Officials protest drop in ranking

By Mary Grzebieniak


Lawrence County commissioners plan to ask the Pennsylvania Legislature to adjust state law to stop Lawrence County from changing from a fifth- to a sixth-class county.

Commissioners learned recently that the county’s population drop since the 2000 census is the second consecutive census in which county’s population is less than 95,000. Pennsylvania law requires that fifth-class counties like Lawrence have at least 95,000 residents and Lawrence’s drop below that figure in two consecutive censuses means the county will automatically become a sixth-class county Jan. 1, 2012.

The county lost 3,535 residents or 3.7 percent and now stands at 91,108 residents.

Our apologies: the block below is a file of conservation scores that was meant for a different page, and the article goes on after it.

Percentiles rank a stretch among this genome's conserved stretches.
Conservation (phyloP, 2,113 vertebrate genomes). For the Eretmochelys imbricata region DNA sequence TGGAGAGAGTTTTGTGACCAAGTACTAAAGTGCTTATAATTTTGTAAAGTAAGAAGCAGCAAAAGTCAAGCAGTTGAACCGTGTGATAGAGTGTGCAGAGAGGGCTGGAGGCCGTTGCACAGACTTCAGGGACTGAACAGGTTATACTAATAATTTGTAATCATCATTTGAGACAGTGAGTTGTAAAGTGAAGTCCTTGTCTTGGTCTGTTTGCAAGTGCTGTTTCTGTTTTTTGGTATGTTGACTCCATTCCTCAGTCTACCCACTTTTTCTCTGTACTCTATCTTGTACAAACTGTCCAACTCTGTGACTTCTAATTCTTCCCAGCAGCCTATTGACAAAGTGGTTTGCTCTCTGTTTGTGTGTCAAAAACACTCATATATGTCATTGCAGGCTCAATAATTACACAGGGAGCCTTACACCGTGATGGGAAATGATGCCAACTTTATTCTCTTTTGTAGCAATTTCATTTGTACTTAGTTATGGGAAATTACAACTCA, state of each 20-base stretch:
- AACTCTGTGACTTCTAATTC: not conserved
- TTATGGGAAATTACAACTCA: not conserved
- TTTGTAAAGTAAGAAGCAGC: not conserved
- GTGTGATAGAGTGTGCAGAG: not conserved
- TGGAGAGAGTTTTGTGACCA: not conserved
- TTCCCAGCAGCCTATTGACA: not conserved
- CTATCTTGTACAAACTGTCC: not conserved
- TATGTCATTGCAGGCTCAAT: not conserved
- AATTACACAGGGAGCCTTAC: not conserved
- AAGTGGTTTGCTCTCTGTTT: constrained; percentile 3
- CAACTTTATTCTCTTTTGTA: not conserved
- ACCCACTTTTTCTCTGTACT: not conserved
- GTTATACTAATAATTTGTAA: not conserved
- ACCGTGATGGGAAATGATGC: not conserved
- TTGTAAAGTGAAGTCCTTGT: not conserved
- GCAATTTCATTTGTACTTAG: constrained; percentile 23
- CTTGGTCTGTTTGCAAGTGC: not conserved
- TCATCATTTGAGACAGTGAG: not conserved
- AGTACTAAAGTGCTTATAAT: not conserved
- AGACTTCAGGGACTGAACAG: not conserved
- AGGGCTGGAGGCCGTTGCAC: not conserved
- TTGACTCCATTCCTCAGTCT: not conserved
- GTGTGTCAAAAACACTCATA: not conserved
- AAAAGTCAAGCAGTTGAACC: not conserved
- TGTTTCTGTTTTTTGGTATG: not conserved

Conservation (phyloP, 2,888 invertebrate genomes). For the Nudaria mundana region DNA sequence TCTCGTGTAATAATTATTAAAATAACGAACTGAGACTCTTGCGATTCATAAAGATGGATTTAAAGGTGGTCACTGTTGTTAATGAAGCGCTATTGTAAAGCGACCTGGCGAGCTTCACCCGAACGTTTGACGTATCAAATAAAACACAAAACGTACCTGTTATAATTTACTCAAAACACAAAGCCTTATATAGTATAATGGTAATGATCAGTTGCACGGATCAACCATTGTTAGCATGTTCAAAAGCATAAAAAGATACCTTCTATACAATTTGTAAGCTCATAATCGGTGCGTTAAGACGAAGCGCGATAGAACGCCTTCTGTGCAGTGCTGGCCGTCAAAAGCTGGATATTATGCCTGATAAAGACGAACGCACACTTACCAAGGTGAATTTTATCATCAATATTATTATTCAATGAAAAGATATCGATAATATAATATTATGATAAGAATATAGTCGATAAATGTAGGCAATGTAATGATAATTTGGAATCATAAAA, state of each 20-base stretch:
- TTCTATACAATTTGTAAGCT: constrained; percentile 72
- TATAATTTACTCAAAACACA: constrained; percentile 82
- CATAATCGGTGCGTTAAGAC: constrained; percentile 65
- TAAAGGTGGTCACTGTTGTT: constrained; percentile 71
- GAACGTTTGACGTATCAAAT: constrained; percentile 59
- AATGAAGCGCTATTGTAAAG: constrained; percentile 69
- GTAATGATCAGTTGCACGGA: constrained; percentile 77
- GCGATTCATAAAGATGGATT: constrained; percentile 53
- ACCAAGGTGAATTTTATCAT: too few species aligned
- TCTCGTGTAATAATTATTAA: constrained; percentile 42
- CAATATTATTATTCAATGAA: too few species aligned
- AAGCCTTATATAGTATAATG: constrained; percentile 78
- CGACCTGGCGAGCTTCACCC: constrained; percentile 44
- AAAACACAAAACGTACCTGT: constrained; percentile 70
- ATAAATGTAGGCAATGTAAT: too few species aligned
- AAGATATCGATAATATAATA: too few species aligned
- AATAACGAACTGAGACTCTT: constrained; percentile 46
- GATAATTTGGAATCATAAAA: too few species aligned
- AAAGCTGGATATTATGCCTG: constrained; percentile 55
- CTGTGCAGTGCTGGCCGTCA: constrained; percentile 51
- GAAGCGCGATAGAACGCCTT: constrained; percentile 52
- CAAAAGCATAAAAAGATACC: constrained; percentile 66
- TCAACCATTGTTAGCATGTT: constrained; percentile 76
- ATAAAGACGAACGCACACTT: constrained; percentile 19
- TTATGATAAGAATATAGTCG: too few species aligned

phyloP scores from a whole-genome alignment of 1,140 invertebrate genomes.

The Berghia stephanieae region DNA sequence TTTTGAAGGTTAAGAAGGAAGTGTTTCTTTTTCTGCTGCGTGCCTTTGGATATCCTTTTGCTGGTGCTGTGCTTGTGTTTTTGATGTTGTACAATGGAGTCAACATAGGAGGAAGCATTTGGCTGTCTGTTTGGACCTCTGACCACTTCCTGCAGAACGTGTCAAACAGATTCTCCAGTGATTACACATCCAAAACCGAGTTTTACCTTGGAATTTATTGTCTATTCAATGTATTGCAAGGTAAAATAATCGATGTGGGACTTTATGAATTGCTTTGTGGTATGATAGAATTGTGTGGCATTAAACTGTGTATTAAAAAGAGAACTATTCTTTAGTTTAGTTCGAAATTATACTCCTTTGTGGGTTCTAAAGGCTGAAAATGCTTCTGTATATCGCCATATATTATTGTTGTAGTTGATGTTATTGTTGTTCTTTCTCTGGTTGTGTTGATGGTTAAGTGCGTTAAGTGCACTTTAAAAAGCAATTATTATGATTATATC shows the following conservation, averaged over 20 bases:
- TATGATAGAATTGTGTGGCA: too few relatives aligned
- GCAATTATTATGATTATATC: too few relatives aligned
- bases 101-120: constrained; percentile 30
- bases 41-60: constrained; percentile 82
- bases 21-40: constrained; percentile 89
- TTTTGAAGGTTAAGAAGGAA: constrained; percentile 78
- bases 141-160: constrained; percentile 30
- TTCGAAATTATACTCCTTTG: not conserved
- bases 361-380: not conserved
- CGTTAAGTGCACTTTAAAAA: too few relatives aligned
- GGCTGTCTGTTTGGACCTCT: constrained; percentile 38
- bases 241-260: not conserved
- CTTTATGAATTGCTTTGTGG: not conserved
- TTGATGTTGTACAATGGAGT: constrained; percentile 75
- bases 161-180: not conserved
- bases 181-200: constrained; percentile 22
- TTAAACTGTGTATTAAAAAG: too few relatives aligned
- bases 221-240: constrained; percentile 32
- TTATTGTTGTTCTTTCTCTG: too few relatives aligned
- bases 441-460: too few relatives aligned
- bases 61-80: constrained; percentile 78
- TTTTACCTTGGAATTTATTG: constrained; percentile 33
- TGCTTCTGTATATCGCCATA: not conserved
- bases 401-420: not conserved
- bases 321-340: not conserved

Under Pennsylvania law, the state’s counties are classed from first through eighth class based on population, with Philadelphia County being the only first-class county and Allegheny County (Pittsburgh) the only second-class county.

Commissioners were not sure what changes would take place in the county’s operation with the drop.

However, even if there are no legal ramifications, Commissioners Daniel Vogler said recently that he and Commissioner Steve Craig will fight the change because “It’s a psychological thing.”

They plan to ask the area’s local legislative delegation to support legislation lowering the minimum population for a fifth class county from 95,000 to another figure like 90,000 or 85,000 Vogler said. He said he has already begun talking to members of the local delegation to the stateHouse. And they won’t be alone. One other county in Pennsylvania, Northumberland in central Pennsylvania, is in the same situation as Lawrence and officials there have also indicated they will try and lower the fifth class county threshold.

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